Bauxite dilemma

Bauxite dilemma

Gov't/JISCO discuss possible suspension at Alpart plant

Senior staff reporter

Thursday, August 15, 2019

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THE future of hundreds of casual workers at the JISCO/Alpart alumina plant in Nain, St Elizabeth, should be known by month-end as consultations on improving production continue between the Government and the Chinese-owned company.

The Jamaica Observer learnt yesterday that a team headed by new chairman of Jiuquan Iron & Steel (Group), Dexin Chin — which has been in Jamaica for the past week having discussions with stakeholders including Prime Minister Andrew Holness — would have returned home last night to complete the deliberations and make a decision on the future of the plant by later this month.

In a release yesterday, Mining Minister Robert Montague said that his ministry had taken note of the concerns raised in the media about the status of the JISCO operations.

“The ministry believes that the situation deserves urgent attention and has been in dialogue with our partners to discuss the available options,” Montague said.

However, he said that the negotiations were at a delicate stage and, as such, details of the issues could not be divulged at this time.

But the Observer has learnt that the main problems affecting JISCO/Alpart are not limited to the effect of declining aluminium prices on the world market, but also the fact that equipment at the plant, which JISCO acquired from UC Rusal in 2016, are producing way below optimum levels. This has further reduced the company's ability to continue operating at a break-even level.

Concerns were being expressed from last year that, on acquiring the plant, JISCO found that the equipment has been operating as much as 50 per cent below the competence of competing plants.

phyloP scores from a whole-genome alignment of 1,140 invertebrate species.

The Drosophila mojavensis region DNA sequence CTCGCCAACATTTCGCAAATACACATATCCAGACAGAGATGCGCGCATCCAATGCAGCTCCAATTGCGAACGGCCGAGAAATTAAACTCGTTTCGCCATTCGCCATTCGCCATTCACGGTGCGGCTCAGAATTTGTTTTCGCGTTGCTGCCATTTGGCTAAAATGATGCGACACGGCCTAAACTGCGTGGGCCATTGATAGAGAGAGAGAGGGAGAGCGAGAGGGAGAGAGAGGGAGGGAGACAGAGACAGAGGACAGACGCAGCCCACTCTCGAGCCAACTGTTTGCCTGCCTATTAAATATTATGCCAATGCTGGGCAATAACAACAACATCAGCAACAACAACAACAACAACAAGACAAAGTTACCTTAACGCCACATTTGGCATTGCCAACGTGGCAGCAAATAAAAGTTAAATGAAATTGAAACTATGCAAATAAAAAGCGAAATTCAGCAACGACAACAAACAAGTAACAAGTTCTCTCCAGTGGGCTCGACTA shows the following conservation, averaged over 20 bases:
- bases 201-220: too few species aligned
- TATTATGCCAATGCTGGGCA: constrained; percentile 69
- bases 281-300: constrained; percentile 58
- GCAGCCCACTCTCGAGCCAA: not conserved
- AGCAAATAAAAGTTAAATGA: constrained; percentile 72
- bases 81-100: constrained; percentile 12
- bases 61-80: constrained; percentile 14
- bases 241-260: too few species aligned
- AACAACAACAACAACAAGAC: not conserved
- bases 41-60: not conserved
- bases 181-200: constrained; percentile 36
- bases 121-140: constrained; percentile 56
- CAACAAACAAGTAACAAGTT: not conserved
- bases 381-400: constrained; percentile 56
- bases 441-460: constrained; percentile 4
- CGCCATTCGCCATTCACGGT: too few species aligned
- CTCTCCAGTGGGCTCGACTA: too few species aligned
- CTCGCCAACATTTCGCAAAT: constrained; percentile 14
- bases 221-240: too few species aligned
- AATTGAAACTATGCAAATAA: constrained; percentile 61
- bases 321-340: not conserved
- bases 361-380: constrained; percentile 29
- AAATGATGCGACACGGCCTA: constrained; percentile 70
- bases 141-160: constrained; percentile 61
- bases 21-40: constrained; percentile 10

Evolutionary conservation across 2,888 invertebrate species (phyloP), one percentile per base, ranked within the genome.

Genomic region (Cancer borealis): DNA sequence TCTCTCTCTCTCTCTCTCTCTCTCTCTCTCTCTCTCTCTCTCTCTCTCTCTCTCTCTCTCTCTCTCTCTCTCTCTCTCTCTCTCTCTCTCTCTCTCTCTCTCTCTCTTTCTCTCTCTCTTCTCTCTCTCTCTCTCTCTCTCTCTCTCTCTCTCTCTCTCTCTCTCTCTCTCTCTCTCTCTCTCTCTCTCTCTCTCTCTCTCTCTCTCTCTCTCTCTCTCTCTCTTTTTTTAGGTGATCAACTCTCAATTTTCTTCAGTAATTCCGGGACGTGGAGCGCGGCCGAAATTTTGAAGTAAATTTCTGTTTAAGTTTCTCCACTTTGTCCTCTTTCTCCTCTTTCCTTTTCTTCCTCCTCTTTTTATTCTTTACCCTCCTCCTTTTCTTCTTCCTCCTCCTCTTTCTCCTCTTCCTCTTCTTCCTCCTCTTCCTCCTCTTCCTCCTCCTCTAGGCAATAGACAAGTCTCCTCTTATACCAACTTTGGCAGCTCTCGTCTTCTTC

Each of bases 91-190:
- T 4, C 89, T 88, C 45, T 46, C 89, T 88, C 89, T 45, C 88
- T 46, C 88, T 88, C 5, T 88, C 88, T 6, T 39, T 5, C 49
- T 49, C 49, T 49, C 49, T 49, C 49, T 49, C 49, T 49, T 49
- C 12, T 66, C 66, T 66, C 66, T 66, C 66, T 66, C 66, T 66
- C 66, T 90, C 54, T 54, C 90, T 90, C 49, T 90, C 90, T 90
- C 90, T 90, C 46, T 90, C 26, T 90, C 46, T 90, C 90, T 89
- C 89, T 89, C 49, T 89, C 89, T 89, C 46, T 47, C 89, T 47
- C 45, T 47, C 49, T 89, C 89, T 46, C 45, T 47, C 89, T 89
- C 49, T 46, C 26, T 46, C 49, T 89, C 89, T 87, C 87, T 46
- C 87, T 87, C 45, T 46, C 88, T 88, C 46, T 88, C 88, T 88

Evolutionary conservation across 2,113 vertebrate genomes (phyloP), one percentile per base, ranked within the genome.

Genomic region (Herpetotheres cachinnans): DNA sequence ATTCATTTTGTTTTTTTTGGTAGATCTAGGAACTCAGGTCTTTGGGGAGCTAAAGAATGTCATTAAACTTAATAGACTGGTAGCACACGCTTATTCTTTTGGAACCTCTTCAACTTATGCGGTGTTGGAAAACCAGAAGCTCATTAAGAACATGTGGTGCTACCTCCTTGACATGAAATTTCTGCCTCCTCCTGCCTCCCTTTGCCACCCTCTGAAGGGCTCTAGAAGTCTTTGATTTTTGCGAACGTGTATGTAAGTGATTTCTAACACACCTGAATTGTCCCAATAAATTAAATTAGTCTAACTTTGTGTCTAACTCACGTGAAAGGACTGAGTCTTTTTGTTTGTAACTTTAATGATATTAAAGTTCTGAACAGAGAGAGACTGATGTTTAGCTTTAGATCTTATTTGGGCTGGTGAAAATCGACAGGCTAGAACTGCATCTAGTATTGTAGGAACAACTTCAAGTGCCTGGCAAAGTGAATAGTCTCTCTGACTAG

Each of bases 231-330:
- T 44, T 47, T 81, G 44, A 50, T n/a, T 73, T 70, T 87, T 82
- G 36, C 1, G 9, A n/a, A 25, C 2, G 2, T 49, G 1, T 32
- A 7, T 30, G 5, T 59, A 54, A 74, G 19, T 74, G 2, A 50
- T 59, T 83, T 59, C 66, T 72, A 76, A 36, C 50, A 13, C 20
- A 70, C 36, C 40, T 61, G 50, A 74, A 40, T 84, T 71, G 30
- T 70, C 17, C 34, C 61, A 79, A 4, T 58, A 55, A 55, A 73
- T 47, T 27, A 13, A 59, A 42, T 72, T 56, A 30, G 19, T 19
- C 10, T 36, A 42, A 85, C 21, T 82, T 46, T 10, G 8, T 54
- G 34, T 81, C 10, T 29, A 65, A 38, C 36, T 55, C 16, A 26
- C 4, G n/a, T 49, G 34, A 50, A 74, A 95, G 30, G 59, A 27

Despite this, JISCO/Alpart continued to operate and was able to break even in 2018 as aluminium prices stabilised. But since the rapid drop in the metal price in recent months the company has been taking a severe beating in terms of comparable production costs.

JISCO/Alpart has since imported a huge quantity of new parts to upgrade the plant. However, the challenge is that in order to carry out the restructuring the company would need to close down production for between 12 and 18 months.

These issues were discussed by the JISCO team with Holness and his Cabinet, as well as the Opposition and other stakeholders, including other bauxite/alumina plants, which should result in a full report to the company's seniors in China, after which a final decision on the options is likely to be taken.

Montague insisted yesterday that the situation remains “delicate”, and suggested that people “cease and desist” from speculation which could destabilise the situation.

“We seek the patience and understanding of all while we treat with the situation,” the minister said in a release on the matter.

In November 2016, Russian aluminium giant UC Rusal completed the sale of Alumina Partners of Jamaica (Alpart) to JISCO, for which JISCO tendered US$299 million for the vertically integrated plant.

Prior to the sale, UC Rusal had suspended operations at Alpart for nine years, which some inside sources contend may have had a detrimental effect on the plant.

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